Judicial Review

27 Feb 2017

We talk a lot about how the decisions I make as the Service Complaints Ombudsman are binding and can only be challenged by Judicial Review, but what does that mean? In this blog I will be looking at why the legislation requires my decisions to be binding and what Judicial Review is all about.

When an individual makes an application to my office asking that I use one of my specific powers of investigation it is because they believe that something has gone wrong in the internal Service complaints process. As the Service Complaints Ombudsman I effectively provide the “checks and balances” against that process and am the final arbiter in those areas which I have been empowered to investigate.

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Once an application is received by my investigations team, every decision that is made from that point on is binding.  That includes decisions that the application cannot be accepted for investigation and decisions that are made following an investigation. This is what is set out in the legislation that established my office.

Because those decisions are binding, the only way to challenge them is through Judicial Review, there is no mechanism for appeal. An appeal would involve another individual or body looking at the decision made and making a finding as to whether or not it was the right decision.  However as I hold the highest position in my office and all of the decisions are either made by me or under my delegated authority, there is no one that can do this internally. A mechanism that would allow an external body to review my decision would simply extend the process, and with all processes there must be a point at which it ends. However there must also be room for people to challenge the validity of a decision and that is where Judicial Review comes in.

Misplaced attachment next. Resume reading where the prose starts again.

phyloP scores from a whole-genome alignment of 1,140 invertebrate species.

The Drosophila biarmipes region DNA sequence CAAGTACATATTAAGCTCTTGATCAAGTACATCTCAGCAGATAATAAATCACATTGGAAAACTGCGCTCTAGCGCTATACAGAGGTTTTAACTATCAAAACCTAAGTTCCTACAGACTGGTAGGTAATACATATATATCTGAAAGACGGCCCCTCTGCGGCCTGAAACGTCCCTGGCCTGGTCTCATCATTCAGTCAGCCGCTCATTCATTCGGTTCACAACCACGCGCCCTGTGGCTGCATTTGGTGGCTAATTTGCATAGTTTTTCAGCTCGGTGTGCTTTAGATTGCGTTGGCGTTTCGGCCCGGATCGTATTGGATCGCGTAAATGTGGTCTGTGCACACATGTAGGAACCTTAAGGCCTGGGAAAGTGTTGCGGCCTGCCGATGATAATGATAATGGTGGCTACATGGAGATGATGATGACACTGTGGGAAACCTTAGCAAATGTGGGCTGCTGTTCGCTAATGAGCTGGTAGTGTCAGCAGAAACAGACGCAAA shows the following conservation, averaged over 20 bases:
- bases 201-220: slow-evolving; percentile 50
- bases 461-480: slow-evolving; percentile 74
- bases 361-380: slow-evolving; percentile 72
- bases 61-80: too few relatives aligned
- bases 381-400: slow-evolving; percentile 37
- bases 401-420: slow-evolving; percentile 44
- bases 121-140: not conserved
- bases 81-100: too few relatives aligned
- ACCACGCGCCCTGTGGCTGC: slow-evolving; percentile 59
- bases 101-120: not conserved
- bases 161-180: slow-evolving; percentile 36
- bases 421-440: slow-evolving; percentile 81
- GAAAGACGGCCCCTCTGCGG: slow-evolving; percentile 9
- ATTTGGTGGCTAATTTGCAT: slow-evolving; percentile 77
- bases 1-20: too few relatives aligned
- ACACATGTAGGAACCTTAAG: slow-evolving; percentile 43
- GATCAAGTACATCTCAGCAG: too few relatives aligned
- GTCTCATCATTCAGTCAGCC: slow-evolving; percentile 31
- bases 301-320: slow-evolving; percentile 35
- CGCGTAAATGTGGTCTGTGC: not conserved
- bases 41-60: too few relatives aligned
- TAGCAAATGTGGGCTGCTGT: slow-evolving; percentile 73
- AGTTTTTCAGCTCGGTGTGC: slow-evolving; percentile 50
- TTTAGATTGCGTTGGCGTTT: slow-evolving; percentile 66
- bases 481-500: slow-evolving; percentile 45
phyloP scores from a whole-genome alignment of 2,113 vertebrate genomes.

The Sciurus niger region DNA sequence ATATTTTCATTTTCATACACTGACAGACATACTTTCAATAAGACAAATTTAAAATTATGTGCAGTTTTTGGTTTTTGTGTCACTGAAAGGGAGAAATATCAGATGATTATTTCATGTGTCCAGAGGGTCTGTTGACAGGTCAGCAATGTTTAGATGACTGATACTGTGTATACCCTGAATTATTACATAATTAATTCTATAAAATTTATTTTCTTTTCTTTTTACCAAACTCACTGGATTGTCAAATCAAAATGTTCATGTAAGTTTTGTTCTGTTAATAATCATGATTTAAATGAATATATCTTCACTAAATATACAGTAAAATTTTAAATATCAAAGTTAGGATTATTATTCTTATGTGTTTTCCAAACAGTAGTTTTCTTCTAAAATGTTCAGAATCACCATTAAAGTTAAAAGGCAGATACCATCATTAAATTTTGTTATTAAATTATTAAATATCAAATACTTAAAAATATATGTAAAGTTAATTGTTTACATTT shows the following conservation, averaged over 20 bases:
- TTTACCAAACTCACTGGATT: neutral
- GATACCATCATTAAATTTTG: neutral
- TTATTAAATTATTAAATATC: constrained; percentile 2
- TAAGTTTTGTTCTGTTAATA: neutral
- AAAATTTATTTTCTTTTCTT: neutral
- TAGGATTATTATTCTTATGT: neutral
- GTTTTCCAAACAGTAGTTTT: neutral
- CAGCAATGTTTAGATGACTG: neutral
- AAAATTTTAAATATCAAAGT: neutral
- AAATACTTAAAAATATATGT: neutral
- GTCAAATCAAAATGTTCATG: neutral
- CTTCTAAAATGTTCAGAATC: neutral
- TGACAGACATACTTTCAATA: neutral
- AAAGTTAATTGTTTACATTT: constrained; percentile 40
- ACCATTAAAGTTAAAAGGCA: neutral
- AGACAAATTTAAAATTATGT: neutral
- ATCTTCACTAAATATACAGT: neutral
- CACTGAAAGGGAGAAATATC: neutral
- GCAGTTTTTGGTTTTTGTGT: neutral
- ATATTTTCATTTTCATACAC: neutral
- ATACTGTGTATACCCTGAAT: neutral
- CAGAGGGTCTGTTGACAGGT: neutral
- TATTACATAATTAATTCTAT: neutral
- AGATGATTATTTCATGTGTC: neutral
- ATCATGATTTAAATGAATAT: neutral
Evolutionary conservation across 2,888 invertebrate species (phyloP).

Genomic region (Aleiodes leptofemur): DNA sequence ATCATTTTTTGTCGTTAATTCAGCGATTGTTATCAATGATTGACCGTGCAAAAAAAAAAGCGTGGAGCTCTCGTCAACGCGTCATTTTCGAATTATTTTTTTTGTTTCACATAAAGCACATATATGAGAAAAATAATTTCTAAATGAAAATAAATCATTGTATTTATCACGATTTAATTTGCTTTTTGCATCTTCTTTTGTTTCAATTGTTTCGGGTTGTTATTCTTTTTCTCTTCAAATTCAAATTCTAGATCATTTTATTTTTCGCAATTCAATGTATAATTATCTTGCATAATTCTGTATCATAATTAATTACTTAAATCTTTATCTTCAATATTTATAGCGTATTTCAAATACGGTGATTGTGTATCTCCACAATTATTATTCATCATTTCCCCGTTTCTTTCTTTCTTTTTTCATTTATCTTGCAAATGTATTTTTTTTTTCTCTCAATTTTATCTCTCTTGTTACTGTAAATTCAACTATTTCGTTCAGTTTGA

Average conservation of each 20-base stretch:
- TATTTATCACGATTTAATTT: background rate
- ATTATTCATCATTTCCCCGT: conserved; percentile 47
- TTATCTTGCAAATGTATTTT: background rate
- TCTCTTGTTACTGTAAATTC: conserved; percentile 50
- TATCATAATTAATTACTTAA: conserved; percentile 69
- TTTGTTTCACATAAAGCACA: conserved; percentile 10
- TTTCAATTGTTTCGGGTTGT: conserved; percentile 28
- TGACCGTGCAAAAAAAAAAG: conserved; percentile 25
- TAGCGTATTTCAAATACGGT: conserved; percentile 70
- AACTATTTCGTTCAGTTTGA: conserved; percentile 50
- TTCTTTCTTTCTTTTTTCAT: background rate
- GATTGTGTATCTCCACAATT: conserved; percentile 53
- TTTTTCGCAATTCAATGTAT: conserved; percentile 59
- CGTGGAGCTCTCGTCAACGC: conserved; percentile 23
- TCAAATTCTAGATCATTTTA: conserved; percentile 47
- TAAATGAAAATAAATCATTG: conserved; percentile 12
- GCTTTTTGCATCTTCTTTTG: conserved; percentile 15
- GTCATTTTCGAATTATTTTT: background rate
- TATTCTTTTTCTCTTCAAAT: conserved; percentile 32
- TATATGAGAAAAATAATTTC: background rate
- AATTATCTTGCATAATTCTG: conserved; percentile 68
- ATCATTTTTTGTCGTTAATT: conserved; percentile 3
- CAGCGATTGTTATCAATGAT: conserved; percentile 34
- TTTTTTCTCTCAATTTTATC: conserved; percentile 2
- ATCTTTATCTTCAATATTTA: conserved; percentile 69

So what is Judicial Review?

Judicial Review is a legal process where the High Court reviews a decision made by a public body.  When the court reviews the decision what they are doing is looking at whether the decision was lawful.  That is, did the public body have the power to make that decision and was the proper process followed? It is not an appeal – the court won’t reinvestigate a complaint and give a new decision, it is purely concerned with the lawfulness of the decision made.

As a public body it is only right that the decisions made by my office are open to this type of scrutiny.

We work very hard to ensure that our processes are of the highest standard, that they are in line with the legislation that sets out my role and powers, and that they are reviewed whenever a potential issue is identified. However we are a young organisation and we are learning. Not a week goes by when we don’t see an issue we haven’t dealt with before or where questions are raised about how far my powers stretch.  Although a lot of the work that we do has become routine in terms of the application of the law and our processes, when the exceptions arise they are never straight forward! We take every care and effort to try and get it right – but if someone feels that we were wrong, they have the legal right to bring that challenge.

In our first year of operation three individuals started the process of Judicial Review in relation to decisions made by my office.  None were given permission to continue as the court could find no indication that the decisions were unlawful. This reaffirms the work that we have done and continue to do in making sure our work is of the highest standard. However, we are committed to continuous improvement.  While I, like any other office holder, would hope that a Judicial Review never went against us I recognise that it might and if an error in our process is ever found we will always take steps to rectify it immediately.


N.B – If someone chooses to pursue a Judicial Review of one of our decisions they should consider seeking legal advice about what the process entails and how much it is likely to cost.  My office cannot give advice on those issues.  There is a factsheet on Judicial Review that is available on our website which provides some basic information including the details of our solicitors.